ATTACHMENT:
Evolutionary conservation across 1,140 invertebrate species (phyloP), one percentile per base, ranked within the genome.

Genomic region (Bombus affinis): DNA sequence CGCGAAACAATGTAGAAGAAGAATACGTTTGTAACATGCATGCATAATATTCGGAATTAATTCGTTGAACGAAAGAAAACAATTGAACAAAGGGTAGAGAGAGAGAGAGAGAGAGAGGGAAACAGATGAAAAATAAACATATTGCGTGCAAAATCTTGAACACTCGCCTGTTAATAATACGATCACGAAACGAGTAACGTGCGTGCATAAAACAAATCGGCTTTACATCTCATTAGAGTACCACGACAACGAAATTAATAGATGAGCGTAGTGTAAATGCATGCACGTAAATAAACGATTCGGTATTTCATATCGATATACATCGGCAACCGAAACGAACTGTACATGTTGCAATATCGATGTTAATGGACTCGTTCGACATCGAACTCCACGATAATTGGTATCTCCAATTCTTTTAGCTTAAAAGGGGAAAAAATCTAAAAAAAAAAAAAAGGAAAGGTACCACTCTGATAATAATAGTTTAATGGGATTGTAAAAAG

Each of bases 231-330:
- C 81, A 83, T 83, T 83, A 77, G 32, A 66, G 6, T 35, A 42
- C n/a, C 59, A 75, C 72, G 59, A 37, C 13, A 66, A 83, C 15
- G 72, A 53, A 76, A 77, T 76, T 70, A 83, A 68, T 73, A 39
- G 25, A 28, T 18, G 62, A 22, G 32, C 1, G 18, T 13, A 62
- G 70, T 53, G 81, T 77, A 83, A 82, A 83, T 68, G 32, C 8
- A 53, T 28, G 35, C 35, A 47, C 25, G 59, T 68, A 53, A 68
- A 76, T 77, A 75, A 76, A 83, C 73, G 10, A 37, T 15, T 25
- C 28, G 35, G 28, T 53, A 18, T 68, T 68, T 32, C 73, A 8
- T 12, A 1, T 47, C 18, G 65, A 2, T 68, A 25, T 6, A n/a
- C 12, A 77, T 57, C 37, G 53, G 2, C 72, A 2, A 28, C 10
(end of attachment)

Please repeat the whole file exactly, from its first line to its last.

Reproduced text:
Evolutionary conservation across 1,140 invertebrate species (phyloP), one percentile per base, ranked within the genome.

Genomic region (Bombus affinis): DNA sequence CGCGAAACAATGTAGAAGAAGAATACGTTTGTAACATGCATGCATAATATTCGGAATTAATTCGTTGAACGAAAGAAAACAATTGAACAAAGGGTAGAGAGAGAGAGAGAGAGAGAGGGAAACAGATGAAAAATAAACATATTGCGTGCAAAATCTTGAACACTCGCCTGTTAATAATACGATCACGAAACGAGTAACGTGCGTGCATAAAACAAATCGGCTTTACATCTCATTAGAGTACCACGACAACGAAATTAATAGATGAGCGTAGTGTAAATGCATGCACGTAAATAAACGATTCGGTATTTCATATCGATATACATCGGCAACCGAAACGAACTGTACATGTTGCAATATCGATGTTAATGGACTCGTTCGACATCGAACTCCACGATAATTGGTATCTCCAATTCTTTTAGCTTAAAAGGGGAAAAAATCTAAAAAAAAAAAAAAGGAAAGGTACCACTCTGATAATAATAGTTTAATGGGATTGTAAAAAG

Each of bases 231-330:
- C 81, A 83, T 83, T 83, A 77, G 32, A 66, G 6, T 35, A 42
- C n/a, C 59, A 75, C 72, G 59, A 37, C 13, A 66, A 83, C 15
- G 72, A 53, A 76, A 77, T 76, T 70, A 83, A 68, T 73, A 39
- G 25, A 28, T 18, G 62, A 22, G 32, C 1, G 18, T 13, A 62
- G 70, T 53, G 81, T 77, A 83, A 82, A 83, T 68, G 32, C 8
- A 53, T 28, G 35, C 35, A 47, C 25, G 59, T 68, A 53, A 68
- A 76, T 77, A 75, A 76, A 83, C 73, G 10, A 37, T 15, T 25
- C 28, G 35, G 28, T 53, A 18, T 68, T 68, T 32, C 73, A 8
- T 12, A 1, T 47, C 18, G 65, A 2, T 68, A 25, T 6, A n/a
- C 12, A 77, T 57, C 37, G 53, G 2, C 72, A 2, A 28, C 10